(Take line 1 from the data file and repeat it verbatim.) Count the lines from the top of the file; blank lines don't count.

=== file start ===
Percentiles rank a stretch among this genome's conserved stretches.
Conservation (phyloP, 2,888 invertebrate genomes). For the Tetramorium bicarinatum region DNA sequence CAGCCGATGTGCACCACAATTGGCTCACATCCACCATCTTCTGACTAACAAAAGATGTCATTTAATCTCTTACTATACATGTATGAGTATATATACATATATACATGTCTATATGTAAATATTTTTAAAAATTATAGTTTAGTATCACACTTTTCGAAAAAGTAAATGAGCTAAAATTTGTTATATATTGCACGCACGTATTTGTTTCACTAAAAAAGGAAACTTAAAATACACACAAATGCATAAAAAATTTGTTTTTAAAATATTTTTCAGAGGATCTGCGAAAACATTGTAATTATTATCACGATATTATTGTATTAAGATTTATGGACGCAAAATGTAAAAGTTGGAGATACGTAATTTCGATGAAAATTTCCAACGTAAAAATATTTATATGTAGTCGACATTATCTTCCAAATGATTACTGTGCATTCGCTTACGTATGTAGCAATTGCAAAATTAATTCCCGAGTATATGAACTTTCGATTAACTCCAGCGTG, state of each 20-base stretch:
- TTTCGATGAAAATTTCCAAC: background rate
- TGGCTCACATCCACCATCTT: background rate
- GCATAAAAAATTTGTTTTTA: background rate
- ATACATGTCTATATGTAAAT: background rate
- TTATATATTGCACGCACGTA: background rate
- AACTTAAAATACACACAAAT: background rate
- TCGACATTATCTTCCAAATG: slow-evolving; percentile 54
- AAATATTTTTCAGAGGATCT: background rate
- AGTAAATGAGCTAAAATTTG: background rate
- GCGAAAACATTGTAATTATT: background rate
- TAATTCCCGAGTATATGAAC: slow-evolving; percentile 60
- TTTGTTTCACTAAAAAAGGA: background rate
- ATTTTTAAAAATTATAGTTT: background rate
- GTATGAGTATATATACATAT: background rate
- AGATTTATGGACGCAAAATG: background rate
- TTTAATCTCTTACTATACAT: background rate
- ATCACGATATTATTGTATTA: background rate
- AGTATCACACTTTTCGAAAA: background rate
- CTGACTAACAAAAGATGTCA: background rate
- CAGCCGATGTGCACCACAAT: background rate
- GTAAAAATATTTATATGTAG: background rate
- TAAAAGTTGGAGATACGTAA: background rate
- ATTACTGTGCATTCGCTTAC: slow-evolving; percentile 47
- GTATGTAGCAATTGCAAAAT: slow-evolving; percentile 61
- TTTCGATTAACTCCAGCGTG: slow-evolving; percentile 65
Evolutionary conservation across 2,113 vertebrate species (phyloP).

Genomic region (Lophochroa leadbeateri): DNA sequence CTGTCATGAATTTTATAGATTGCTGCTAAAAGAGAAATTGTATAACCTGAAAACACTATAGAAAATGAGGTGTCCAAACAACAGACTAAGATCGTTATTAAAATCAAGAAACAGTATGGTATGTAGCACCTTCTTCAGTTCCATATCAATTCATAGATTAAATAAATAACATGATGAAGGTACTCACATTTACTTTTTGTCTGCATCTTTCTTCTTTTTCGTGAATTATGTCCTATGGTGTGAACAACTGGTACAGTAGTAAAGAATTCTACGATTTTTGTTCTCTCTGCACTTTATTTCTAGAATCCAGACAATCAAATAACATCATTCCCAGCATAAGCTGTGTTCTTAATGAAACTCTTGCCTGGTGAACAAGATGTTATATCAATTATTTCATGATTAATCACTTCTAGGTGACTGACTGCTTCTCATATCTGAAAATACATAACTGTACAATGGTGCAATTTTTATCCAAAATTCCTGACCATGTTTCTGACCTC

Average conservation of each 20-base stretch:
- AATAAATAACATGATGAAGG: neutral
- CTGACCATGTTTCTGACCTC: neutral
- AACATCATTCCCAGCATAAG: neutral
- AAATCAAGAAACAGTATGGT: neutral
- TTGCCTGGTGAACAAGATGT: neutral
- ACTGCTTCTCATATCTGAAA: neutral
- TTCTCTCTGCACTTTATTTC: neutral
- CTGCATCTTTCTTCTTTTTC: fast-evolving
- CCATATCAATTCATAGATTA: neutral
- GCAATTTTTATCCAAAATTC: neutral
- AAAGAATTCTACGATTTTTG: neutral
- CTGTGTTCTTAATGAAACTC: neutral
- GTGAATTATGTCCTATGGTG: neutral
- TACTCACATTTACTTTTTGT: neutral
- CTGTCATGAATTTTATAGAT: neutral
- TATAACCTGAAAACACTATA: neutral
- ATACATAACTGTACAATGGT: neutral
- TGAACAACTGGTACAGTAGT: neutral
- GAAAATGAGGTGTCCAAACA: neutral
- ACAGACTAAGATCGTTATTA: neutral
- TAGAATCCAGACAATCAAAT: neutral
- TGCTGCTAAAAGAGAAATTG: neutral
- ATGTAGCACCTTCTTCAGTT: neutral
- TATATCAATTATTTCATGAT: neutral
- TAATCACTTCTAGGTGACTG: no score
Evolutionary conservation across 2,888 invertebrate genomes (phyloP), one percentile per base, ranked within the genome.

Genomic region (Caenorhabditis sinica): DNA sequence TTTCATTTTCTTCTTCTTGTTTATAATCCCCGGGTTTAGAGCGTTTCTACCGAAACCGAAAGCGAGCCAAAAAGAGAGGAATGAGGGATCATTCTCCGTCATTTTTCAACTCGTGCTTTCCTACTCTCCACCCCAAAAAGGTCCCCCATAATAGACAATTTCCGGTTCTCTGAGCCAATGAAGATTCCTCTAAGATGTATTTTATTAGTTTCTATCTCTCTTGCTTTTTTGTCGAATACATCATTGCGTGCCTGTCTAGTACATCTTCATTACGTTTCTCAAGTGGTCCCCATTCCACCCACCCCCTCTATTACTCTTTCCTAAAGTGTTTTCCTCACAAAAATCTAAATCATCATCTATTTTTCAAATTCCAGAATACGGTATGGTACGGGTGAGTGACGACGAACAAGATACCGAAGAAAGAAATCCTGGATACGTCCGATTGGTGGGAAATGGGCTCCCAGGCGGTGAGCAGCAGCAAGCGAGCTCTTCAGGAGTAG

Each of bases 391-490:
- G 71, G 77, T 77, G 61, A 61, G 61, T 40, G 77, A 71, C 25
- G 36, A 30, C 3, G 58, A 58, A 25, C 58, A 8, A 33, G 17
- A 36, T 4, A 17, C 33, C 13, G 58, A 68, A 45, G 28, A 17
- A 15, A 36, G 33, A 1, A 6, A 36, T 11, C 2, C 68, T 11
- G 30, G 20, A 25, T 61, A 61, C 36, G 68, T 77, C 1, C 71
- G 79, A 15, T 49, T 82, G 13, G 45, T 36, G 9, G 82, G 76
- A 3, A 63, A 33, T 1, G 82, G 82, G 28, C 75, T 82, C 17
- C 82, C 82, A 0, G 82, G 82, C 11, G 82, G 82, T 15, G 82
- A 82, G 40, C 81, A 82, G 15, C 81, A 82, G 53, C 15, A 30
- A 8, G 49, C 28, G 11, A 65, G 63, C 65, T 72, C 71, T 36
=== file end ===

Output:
Percentiles rank a stretch among this genome's conserved stretches.